9. Whether there is independent expert or third-party validation or verification of the project attributes.
  10. Emissions reduced or carbon removed on an annual basis.

Section 44475(b) requires details of the accountability measures if such project is not completed or otherwise fails to meet the projected emissions reductions or removal benefits. This includes what consequences exist, contractually or otherwise, if carbon storage projects are reversed, and future emissions reductions do not materialize. Section 44475(c) requires the business entity to disclose the pertinent data and calculation methods necessary to reproduce the results of the project.

Entities purchasing or using offsets and making carbon neutrality claims. In comparison, 44475.1 and 44475.2 are arguably wider in scope by applying to any entity. 44475.1 applies to any entity that (a) purchases or uses voluntary carbon offsets and (b) that makes certain carbon emission related claims, provided that in order to be subject to AB 1305, that the entity in question must operate within California or purchase or use voluntary carbon offsets sold within California. Section 44475.2 simply applies to any entity that makes certain carbon emission related claims within California (but does not use carbon offsets to achieve those claims Carbon emission claims include making "claims regarding the achievement of net zero emissions, claims that the entity, related entity, or a product is "carbon neutral," or other claims implying the entity, related entity, or a product does not add net carbon dioxide or greenhouse gases to the climate or has made significant reductions to its carbon dioxide or greenhouse gas emissions..."

Section 4475.1 requires the entity subject to it to disclose the following information for each of its projects or programs, if applicable:

  1. The name of the business entity selling the offset and the offset registry or program.
  2. The project identification number.
  3. The project name as listed in the registry or program.
  4. The offset project type, including whether the offsets purchased were derived from a carbon removal, an avoided emission, or a combination of both, and site location.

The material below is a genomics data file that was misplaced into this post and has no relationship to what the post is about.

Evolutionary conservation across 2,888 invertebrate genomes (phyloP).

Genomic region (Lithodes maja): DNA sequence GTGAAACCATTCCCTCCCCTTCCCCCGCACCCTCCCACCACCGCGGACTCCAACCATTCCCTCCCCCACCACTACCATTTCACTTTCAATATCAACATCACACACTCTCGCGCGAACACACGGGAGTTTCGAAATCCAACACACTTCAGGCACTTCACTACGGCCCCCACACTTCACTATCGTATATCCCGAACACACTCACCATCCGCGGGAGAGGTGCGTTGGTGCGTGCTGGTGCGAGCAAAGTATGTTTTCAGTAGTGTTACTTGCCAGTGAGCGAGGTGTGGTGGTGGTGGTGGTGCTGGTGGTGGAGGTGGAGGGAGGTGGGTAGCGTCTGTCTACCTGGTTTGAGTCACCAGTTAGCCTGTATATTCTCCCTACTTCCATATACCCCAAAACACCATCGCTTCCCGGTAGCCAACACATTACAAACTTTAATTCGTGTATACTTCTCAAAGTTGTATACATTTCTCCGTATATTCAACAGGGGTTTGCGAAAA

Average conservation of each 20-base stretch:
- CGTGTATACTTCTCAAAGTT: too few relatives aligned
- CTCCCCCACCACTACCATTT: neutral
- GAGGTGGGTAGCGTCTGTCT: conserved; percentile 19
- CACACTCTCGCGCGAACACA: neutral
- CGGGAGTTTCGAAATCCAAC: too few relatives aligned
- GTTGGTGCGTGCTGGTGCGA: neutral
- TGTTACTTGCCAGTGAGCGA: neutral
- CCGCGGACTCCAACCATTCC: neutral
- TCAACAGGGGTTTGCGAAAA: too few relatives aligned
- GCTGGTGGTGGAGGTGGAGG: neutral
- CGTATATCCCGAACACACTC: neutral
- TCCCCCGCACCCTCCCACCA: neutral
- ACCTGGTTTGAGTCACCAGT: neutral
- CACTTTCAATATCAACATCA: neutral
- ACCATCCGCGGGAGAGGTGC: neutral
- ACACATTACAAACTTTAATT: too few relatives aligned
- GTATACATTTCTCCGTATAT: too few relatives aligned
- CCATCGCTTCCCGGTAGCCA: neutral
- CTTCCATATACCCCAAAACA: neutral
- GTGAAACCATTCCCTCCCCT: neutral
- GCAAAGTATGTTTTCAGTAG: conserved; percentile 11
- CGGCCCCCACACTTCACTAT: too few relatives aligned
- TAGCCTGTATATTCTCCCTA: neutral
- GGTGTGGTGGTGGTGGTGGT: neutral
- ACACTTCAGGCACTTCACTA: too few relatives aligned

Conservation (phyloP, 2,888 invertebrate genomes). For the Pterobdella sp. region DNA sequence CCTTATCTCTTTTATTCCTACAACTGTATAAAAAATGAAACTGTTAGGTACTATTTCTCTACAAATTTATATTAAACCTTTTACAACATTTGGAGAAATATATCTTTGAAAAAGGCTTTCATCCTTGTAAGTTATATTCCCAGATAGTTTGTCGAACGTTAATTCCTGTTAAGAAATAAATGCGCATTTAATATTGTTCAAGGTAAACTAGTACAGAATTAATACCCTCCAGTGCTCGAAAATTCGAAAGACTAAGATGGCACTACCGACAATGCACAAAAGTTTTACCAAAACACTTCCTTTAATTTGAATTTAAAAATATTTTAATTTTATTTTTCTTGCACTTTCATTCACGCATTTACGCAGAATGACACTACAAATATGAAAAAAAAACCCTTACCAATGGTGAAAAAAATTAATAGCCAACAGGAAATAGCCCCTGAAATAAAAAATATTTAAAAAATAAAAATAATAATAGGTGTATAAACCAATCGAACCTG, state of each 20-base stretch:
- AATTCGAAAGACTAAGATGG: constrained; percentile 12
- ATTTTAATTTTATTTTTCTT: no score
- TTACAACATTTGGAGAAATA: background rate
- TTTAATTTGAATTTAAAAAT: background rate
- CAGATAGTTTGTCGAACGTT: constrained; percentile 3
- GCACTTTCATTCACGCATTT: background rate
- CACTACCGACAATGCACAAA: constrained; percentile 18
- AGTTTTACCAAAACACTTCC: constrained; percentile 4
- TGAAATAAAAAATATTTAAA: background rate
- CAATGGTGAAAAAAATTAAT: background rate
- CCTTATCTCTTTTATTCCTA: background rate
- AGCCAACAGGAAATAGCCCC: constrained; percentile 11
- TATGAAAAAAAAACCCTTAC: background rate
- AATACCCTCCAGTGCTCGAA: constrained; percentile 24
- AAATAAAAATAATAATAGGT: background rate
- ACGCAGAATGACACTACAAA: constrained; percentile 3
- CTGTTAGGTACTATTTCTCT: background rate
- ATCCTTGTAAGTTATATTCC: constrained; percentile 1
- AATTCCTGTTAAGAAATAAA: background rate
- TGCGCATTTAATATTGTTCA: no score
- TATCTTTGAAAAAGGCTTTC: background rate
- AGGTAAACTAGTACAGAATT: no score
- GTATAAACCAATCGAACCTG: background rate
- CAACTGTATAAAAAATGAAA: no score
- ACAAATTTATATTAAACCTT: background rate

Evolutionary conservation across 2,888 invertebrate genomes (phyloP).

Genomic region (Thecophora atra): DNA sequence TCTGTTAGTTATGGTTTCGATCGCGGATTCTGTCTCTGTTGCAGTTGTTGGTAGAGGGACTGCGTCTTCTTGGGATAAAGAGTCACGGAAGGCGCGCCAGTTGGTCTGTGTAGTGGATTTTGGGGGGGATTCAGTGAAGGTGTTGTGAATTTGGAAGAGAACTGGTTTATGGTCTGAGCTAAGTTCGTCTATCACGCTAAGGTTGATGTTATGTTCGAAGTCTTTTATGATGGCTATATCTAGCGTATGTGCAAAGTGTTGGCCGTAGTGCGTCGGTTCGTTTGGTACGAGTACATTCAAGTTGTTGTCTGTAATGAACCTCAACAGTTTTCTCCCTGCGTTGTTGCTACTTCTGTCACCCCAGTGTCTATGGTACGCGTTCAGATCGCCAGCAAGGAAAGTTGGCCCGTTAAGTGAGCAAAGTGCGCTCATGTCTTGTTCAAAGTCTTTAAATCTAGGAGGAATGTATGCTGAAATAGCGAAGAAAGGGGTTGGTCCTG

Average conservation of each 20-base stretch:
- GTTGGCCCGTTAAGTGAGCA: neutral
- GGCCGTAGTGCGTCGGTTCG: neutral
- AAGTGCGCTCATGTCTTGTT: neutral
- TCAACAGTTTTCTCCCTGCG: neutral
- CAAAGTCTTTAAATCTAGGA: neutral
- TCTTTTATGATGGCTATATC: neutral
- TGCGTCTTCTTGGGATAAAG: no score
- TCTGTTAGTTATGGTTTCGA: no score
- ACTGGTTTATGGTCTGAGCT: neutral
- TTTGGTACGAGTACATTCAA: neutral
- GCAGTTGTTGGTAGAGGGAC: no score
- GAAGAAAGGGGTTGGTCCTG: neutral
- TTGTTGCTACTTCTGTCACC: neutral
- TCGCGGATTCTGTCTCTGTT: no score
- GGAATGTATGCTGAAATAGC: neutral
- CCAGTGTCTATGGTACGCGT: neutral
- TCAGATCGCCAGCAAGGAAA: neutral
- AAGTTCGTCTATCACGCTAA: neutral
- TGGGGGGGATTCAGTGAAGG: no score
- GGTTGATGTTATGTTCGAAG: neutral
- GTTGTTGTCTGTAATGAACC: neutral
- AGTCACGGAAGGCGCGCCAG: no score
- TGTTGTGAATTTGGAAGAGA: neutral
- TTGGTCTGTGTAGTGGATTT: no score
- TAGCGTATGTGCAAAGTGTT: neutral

5. The specific protocol used to estimate emissions reductions or removal benefits.
  6. Whether there is independent third-party verification of company data and claims listed.

Entities making carbon neutrality claims. In addition to disclosing whether there is independent third-party verification of the data claims listed by an entity, Section 44475.2 also requires an entity to provide information on the method by which the entity determined its claims of being or becoming "carbon neutral," having "net zero emissions" or other similar claims, are accurate and how progress is measured.

While AB 1305 has some ambiguities and does not empower any state regulatory body to issue clarifying rule, its intention is clear: comprehensive regulation of the carbon offset market and to ensure that businesses with ties to California are held accountable for their sustainability claims. Noncompliance with AB 1305 could have significant financial repercussions for businesses, with penalties up to $2,500 per day per violation, up to an aggregate of $500,000. Entities should begin taking steps now to determine whether they are subject to AB 1305 and, if so, prepare to comply with the law, including requiring increased documentation when purchasing market offsets, collecting data of offset projects and having department heads document the data and methods of offset projects.

The content of this article is intended to provide a general guide to the subject matter. Specialist advice should be sought about your specific circumstances.